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SAGE: Self-Tuning Approximation for Graphics Engines

Mehrzad Samadi, Janghaeng Lee, D. Anoushe Jamshidi, Amir Hormati, Scott Mahlke
Advanced Computer Architecture Laboratory, University of Michigan – Ann Arbor, MI
46th IEEE/ACM International Symposium on Microarchitecture (MICRO), 2013

@article{samadi2013sage,

   title={SAGE: Self-Tuning Approximation for Graphics Engines},

   author={Samadi, Mehrzad and Lee, Janghaeng and Jamshidi, D Anoushe and Hormati, Amir and Mahlke, Scott},

   year={2013}

}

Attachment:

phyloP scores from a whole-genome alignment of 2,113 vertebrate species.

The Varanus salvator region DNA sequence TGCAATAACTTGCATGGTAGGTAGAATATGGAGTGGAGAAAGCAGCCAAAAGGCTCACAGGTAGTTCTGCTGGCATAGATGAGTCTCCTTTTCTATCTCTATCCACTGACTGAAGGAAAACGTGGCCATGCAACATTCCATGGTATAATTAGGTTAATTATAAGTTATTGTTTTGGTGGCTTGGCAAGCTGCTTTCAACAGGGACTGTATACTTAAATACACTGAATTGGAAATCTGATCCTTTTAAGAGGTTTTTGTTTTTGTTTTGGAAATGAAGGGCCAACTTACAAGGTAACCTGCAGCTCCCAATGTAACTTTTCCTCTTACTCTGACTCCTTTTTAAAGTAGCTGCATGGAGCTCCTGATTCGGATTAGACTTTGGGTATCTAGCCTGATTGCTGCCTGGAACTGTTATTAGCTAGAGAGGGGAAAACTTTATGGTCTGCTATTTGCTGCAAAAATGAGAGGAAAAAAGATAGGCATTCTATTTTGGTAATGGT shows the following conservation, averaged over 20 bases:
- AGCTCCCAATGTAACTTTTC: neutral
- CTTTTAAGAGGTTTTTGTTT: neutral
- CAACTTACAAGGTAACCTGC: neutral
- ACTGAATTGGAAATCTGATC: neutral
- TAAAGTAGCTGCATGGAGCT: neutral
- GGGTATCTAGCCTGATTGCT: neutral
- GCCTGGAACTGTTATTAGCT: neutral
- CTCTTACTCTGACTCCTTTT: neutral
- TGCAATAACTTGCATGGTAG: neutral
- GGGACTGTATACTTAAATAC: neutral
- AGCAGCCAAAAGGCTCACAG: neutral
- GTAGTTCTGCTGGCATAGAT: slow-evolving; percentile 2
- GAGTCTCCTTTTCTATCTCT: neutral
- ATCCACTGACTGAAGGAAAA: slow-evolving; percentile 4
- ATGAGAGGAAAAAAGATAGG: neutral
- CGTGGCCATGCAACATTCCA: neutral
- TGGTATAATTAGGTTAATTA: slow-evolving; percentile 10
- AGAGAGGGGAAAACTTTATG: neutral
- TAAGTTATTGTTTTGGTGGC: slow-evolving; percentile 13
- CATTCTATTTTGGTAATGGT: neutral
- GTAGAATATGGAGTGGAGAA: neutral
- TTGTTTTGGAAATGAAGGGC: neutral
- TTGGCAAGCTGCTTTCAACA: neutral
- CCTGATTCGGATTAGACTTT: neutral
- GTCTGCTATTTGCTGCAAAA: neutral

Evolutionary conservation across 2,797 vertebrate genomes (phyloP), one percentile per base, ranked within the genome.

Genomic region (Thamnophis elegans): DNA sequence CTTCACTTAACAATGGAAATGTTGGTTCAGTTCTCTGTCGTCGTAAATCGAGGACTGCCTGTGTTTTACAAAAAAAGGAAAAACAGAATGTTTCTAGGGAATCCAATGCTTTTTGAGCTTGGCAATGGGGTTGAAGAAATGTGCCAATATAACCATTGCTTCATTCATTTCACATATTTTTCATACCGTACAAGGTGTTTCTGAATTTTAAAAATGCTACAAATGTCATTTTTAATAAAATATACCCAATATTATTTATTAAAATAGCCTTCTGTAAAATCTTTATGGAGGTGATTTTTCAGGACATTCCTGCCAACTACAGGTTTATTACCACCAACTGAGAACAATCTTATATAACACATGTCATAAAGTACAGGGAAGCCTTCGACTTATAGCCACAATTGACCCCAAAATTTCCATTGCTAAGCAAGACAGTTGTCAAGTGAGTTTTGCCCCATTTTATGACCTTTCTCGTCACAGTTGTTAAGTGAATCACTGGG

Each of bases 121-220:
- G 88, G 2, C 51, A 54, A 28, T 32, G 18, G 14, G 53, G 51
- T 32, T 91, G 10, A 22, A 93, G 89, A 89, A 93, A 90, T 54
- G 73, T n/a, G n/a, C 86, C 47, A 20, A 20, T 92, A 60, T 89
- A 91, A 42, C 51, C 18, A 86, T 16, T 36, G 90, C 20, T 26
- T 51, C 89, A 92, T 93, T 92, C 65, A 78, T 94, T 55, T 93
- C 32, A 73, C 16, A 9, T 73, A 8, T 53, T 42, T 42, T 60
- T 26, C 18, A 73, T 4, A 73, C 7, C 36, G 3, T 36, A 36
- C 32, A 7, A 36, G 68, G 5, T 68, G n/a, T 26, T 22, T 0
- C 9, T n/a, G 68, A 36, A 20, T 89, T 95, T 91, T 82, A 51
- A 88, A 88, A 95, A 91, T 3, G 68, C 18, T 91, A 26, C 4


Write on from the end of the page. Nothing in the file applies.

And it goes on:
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Approximate computing, where computation accuracy is traded off for better performance or higher data throughput, is one solution that can help data processing keep pace with the current and growing overabundance of information. For particular domains such as multimedia and learning algorithms, approximation is commonly used today. We consider automation to be essential to provide transparent approximation and we show that larger benefits can be achieved by constructing the approximation techniques to fit the underlying hardware. Our target platform is the GPU because of its high performance capabilities and difficult programming challenges that can be alleviated with proper automation. Our approach, SAGE, combines a static compiler that automatically generates a set of CUDA kernels with varying levels of approximation with a run-time system that iteratively selects among the available kernels to achieve speedup while adhering to a target output quality set by the user. The SAGE compiler employs three optimization techniques to generate approximate kernels that exploit the GPU microarchitecture: selective discarding of atomic operations, data packing, and thread fusion. Across a set of machine learning and image processing kernels, SAGE’s approximation yields an average of 2.5x speedup with less than 10% quality loss compared to the accurate execution on a NVIDIA GTX 560 GPU.
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